most people are talking about clean code, good design constructs, but i feel that many are missing the point, we’re talking about code quality here, design is the grit and grind that all developers go through to develop great software, certainly there are better designed software projects out there that leaves them more maintainable and prone to less bugs, but the fact of the matter is that for complicated code, designs go through many iterations and refactorings over time e.g. linux kernel, all software projects have bugs, even well designed or well tested software. but the significance of good testing and good processes are not being highlighted here, unit testing, code coverage, functional testing, end to end testing,scale testing, performance testing, code review, fault injection, debuggability, test automation, static code analysis, etc, i am shocked not to see lots of discussion on these things (aside from the sqlite mention) and testing techniques. probably a more developer friendly crowd here at hn, but testing is a significant and game changing part of what separates developers from great developers.

I like the Laravel framework. It has a clean style to it.


Definitely agree with this. Both the documentation and code are of excellent quality. Others that come to mind are sqlite and zeromq.

my first experience with high quality code was with tge quake2 engine.

i was both amazed by the simplicity of the architecture (a huge single event loop), and the attention to code presentation and indentation.

Interesting to see so many John Carmack projects in this thread. He's a good candidate for "best programmer of all time", if there were such a thing.

Gambit, Chicken, Racket, Chez and Guile Schemes

Twisted. Not only highly organized and sensibly delineated, but also a lot of fun to read - borderline comical at places.

How do you think the asyncio (formerly Tulip) sources compare?

asyncio is more modern, more stylish, and more concrete.

Twisted is more timeless, more patterned, and more self-aware.

I can imagine Twisted's asyncio reactor becoming its default (and the Twisted flow control slowly declining in importance), but Twisted's protocols, control structures, and execution models becoming more popular.

Twisted has undergone a great resurgence in quality engineering since asyncio became more viable - this was surprising to me, but is actually probably reasonably consistent with the way the historical influence of the standard library.

Overall, I think that Twisted is a great project; I almost always reach for it when my python codebase becomes mature enough to need more thoughtful abstractions around network I/O.

Does 'Physically Based Rendering' count? It's a book... which is also source. It was written as only the 2nd work of true 'Literate Programming' that I know of. I believe Knuth wrote a book about TeX which was the first example. But basically it is prose interleaved with source, readable as a book.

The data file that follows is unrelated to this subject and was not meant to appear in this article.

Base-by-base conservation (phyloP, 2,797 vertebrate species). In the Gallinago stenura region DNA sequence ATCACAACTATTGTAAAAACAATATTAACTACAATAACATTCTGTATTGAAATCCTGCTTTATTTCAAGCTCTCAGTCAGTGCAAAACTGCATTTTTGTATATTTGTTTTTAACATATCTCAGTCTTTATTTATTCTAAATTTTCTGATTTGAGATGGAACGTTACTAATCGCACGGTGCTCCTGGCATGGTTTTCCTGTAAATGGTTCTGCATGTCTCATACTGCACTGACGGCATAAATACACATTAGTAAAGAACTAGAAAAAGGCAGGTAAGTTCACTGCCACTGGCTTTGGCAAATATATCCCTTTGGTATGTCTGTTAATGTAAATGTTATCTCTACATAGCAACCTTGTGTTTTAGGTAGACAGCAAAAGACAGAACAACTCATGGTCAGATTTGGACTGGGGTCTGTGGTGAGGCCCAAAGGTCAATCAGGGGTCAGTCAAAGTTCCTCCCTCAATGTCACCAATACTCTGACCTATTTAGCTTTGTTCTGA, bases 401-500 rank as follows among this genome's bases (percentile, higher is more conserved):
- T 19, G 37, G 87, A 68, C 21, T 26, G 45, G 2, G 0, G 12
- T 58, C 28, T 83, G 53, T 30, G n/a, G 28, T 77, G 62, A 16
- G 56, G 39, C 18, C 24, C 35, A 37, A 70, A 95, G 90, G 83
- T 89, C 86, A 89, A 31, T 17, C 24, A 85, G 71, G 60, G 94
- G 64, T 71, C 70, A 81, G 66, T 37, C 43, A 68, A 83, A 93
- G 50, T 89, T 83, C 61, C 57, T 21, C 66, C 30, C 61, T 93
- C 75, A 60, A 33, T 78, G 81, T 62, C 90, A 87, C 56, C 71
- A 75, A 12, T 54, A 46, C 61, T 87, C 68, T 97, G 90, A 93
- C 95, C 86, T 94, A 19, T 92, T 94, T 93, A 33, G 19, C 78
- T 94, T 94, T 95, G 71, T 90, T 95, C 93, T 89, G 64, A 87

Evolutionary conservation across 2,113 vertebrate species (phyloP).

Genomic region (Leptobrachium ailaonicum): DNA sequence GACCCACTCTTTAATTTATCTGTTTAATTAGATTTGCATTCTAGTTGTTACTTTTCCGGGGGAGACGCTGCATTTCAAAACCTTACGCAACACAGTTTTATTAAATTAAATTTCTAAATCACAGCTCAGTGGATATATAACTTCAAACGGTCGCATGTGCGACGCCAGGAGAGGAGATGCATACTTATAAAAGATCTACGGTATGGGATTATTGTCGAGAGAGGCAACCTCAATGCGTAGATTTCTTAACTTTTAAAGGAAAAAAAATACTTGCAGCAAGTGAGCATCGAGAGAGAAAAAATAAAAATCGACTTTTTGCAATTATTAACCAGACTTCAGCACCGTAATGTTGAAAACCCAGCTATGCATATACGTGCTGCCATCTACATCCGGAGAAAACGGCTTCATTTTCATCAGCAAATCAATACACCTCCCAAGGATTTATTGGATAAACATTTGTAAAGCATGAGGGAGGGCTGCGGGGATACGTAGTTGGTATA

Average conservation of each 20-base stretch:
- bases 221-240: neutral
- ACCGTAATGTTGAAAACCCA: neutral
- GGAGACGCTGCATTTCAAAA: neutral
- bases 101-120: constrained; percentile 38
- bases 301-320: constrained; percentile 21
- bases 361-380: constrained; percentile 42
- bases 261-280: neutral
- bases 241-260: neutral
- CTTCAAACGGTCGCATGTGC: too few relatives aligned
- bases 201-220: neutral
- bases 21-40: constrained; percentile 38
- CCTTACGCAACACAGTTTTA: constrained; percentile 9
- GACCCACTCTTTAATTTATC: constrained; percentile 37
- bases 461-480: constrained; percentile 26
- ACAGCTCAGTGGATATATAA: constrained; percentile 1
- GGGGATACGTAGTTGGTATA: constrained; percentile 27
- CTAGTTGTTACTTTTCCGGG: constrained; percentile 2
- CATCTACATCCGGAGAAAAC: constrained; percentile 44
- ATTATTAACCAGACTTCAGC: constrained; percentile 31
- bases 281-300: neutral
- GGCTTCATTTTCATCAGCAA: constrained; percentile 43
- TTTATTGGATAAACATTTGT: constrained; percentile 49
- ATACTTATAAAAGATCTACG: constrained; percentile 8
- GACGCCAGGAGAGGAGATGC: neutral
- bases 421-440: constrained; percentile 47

Actually, I think early versions (like from pre-1.0 through maybe 1.5 or so) of Docker had some very high quality code and was also very pleasing to look at. It was very clean and super approachable and readable, and I felt sort of like how the NetBSD commenter felt as described in their comment.

"Highest" I don't know, but "code whose quality I look up to", then:

For C: Process Hacker and some similar code that is designed like and written around Windows kernel APIs: https://github.com/processhacker/processhacker/blob/master/p...

For C++: Some of the Boost code, and stuff like it, such as P-Stade Oven: https://github.com/himura/p-stade/blob/master/pstade/pstade/...

For others: (need to look later, I forget)

Can't say I've seen enough to be confident on the best library but redux (https://github.com/reduxjs/redux) is just so simple, and has great, readable/understandable code.

In Dan Abramov's excellent egghead redux course [0] he implements the `createStore` from scratch which is the core of redux, it's simple enough to post here:

  const createStore = (reducer) => {
    let state;
    let listeners = [];

    const getState = () => state;

    const dispatch = (action) => {
        state = reducer(state, action);
        listeners.map(listener => listener());

    const subscribe = (listener) => {
        // unsubscribe
        return () => {
            listeners = listeners.filter(l => l !== listener)

    // populate initial state

    return { getState, dispatch, subscribe };

[0]: https://egghead.io/lessons/react-redux-implementing-store-fr...

After spending about a month of concerted effort pouring through the zlib sources, looking for vulnerabilities, I can say that zlib is the most astonishingly bug-free code I've ever seen. But in the conventional understanding of "code quality", it's pretty bad.

Julian Storer (JUCE library) did a talk on code quality using zlib as an example. Might be interesting to you if you've not seen it already.


I'd have to go with Monocypher. It makes very tasteful use of comments, functions and macros to maximize readability and clarity.